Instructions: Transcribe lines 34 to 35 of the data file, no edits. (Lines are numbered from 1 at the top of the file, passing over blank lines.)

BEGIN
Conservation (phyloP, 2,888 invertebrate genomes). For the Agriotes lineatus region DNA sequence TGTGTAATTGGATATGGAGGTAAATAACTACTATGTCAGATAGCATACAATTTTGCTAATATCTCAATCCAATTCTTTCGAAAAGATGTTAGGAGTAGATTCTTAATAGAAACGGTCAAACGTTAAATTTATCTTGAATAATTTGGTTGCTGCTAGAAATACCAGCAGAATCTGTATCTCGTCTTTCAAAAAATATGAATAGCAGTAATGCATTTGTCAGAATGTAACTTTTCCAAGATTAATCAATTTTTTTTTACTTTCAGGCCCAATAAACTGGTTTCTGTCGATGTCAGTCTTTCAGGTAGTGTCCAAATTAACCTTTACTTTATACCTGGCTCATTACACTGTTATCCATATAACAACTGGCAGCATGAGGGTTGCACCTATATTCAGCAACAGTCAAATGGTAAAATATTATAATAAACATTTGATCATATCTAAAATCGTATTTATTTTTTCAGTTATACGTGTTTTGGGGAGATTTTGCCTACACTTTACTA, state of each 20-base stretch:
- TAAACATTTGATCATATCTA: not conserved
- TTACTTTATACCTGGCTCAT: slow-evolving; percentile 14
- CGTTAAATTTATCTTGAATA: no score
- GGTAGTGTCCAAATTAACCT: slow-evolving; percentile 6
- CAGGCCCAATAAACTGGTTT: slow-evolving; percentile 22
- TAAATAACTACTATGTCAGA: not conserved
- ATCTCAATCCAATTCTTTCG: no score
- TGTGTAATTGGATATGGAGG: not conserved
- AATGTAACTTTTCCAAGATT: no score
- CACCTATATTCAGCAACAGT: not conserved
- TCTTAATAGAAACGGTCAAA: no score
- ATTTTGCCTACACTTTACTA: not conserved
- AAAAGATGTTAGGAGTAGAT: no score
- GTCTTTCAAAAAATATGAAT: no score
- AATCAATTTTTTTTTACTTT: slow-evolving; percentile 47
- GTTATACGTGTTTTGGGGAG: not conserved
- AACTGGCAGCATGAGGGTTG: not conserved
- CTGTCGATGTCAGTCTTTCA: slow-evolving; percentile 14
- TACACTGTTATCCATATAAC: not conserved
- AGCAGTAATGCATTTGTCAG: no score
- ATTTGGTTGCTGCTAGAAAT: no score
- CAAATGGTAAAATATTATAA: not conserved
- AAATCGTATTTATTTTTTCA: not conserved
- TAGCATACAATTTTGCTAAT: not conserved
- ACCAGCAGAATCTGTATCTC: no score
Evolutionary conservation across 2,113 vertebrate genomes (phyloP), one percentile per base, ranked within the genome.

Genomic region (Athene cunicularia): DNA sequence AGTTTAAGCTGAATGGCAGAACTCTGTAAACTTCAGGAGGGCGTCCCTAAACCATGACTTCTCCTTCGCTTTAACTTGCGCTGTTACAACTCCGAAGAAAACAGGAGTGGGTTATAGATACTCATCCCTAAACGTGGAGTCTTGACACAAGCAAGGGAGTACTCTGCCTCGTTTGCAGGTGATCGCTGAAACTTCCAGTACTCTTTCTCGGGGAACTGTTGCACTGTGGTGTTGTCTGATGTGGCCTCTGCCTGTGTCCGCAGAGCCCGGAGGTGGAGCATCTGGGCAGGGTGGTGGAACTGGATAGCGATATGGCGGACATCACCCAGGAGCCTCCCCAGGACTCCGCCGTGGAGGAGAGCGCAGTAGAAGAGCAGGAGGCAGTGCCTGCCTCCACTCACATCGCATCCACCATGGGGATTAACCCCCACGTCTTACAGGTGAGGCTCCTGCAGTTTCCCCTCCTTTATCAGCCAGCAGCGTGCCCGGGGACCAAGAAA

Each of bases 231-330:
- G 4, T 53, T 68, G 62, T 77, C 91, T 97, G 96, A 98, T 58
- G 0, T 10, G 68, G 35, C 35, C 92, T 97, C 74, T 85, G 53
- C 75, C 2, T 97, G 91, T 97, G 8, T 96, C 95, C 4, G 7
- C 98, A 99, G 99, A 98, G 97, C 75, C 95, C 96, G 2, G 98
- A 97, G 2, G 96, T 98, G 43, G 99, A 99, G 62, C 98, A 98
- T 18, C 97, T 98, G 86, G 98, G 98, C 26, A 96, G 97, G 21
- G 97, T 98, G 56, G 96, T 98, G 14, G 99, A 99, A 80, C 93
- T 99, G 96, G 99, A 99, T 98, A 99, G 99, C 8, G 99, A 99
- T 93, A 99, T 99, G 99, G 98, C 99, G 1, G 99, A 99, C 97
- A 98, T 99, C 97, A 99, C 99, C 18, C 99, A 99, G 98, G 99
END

- A 97, G 2, G 96, T 98, G 43, G 99, A 99, G 62, C 98, A 98
- T 18, C 97, T 98, G 86, G 98, G 98, C 26, A 96, G 97, G 21